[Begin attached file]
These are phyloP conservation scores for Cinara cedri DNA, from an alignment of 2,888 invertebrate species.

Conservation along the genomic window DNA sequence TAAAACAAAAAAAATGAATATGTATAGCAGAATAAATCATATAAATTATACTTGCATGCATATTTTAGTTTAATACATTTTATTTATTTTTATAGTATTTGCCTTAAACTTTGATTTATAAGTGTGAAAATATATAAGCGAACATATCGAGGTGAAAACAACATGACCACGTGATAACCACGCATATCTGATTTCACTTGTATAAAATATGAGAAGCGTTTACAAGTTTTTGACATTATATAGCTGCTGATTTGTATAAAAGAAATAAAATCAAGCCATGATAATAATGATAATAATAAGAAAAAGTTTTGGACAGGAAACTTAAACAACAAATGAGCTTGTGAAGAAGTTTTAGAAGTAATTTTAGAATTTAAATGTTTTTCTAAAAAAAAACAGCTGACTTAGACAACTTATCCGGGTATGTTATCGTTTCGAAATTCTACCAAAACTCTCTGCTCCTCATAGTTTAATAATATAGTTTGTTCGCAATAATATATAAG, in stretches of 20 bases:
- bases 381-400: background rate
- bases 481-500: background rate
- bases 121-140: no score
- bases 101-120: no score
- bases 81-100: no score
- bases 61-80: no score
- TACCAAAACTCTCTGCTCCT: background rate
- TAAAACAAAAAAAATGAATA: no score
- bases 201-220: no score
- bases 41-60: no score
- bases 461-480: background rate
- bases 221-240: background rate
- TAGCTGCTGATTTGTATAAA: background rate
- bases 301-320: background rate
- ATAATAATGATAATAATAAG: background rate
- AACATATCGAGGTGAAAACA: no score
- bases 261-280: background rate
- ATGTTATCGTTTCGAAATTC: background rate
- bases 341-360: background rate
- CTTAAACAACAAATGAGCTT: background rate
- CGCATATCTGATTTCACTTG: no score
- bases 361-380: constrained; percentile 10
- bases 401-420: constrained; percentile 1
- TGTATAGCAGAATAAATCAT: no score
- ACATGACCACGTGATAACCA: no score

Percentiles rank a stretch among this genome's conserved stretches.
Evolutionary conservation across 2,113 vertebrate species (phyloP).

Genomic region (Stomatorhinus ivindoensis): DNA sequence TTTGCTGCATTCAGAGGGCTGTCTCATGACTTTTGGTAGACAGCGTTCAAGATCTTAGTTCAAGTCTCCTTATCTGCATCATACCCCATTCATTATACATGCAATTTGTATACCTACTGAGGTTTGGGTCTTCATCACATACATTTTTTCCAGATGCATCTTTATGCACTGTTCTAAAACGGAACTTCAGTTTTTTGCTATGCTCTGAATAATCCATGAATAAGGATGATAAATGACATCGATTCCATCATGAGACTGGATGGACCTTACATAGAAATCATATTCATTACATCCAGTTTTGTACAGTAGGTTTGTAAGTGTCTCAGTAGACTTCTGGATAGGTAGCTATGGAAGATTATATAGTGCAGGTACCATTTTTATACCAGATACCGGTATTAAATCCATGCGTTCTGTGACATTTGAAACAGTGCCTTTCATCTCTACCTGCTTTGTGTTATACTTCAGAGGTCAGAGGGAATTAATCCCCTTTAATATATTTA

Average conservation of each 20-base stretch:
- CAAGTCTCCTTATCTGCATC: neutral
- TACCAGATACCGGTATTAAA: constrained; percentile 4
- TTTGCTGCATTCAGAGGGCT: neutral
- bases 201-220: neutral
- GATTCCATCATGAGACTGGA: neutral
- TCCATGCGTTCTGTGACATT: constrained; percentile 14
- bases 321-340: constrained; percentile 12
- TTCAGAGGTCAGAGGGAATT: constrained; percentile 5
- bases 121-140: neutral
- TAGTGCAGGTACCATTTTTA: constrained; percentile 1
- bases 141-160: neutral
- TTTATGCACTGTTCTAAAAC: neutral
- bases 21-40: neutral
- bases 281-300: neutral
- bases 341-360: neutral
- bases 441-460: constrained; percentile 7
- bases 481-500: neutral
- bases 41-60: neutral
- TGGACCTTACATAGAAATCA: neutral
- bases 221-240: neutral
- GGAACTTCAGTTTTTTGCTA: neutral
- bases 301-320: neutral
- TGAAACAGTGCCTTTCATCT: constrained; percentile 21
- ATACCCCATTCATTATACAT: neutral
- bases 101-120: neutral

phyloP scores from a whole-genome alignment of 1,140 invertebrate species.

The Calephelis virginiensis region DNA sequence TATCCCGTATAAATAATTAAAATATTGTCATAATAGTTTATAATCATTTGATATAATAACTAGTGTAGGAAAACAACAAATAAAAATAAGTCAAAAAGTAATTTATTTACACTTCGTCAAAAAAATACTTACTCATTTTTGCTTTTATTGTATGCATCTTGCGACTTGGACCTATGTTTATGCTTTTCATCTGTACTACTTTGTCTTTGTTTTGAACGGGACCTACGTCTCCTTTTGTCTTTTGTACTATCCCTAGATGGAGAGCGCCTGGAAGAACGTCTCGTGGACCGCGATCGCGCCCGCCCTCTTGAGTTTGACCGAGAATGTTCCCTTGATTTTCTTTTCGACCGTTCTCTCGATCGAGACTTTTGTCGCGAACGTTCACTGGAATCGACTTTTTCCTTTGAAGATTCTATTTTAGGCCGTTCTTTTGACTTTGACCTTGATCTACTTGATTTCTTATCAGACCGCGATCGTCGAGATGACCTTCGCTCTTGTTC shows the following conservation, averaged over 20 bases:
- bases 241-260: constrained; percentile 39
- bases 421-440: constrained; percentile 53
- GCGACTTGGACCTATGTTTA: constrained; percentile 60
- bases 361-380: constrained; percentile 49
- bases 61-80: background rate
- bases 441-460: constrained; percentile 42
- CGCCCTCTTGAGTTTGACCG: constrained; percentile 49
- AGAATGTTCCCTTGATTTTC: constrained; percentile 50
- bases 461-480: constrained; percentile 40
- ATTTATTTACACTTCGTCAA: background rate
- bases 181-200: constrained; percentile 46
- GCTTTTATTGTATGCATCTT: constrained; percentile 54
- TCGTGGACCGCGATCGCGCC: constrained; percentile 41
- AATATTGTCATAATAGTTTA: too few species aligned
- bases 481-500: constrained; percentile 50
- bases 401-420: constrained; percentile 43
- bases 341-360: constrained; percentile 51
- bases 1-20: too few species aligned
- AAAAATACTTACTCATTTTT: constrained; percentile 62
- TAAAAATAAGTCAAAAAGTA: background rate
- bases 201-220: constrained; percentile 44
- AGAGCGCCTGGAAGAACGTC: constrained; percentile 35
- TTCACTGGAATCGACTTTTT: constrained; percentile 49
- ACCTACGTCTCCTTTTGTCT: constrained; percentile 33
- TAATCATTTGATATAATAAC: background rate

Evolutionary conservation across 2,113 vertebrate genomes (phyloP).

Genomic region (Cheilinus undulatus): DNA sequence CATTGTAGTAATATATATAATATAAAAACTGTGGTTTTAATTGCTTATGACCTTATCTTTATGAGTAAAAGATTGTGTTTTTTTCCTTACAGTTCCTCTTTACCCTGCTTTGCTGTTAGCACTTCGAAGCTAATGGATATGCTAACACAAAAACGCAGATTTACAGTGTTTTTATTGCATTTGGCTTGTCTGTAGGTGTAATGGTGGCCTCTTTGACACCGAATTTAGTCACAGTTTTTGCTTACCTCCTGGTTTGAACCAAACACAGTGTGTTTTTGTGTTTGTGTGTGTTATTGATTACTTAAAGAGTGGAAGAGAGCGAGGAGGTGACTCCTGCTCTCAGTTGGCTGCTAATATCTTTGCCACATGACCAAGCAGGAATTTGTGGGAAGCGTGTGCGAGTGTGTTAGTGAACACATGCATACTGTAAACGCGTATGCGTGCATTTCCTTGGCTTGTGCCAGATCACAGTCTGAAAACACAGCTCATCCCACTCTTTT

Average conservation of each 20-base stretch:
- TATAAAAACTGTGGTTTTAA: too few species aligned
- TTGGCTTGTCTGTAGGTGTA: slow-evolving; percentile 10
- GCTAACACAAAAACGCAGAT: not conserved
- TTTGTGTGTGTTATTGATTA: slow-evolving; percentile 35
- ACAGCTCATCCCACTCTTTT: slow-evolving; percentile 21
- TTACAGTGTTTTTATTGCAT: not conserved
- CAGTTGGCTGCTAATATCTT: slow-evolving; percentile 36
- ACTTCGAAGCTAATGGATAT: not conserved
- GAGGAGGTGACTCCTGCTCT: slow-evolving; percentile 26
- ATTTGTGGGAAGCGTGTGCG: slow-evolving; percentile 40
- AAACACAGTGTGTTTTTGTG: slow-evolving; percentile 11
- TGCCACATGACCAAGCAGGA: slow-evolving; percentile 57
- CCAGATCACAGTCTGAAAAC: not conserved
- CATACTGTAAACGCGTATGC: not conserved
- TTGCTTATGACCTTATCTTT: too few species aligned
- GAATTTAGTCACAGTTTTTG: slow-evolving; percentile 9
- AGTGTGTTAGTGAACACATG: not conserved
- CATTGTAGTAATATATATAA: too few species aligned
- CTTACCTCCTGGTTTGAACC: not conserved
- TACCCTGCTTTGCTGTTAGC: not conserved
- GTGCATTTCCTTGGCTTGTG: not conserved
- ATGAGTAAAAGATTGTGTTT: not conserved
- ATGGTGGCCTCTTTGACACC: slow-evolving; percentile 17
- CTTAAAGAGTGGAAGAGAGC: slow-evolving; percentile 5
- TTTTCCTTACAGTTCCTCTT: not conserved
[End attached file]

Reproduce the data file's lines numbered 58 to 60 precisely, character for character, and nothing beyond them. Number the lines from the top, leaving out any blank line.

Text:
The Calephelis virginiensis region DNA sequence TATCCCGTATAAATAATTAAAATATTGTCATAATAGTTTATAATCATTTGATATAATAACTAGTGTAGGAAAACAACAAATAAAAATAAGTCAAAAAGTAATTTATTTACACTTCGTCAAAAAAATACTTACTCATTTTTGCTTTTATTGTATGCATCTTGCGACTTGGACCTATGTTTATGCTTTTCATCTGTACTACTTTGTCTTTGTTTTGAACGGGACCTACGTCTCCTTTTGTCTTTTGTACTATCCCTAGATGGAGAGCGCCTGGAAGAACGTCTCGTGGACCGCGATCGCGCCCGCCCTCTTGAGTTTGACCGAGAATGTTCCCTTGATTTTCTTTTCGACCGTTCTCTCGATCGAGACTTTTGTCGCGAACGTTCACTGGAATCGACTTTTTCCTTTGAAGATTCTATTTTAGGCCGTTCTTTTGACTTTGACCTTGATCTACTTGATTTCTTATCAGACCGCGATCGTCGAGATGACCTTCGCTCTTGTTC shows the following conservation, averaged over 20 bases:
- bases 241-260: constrained; percentile 39
- bases 421-440: constrained; percentile 53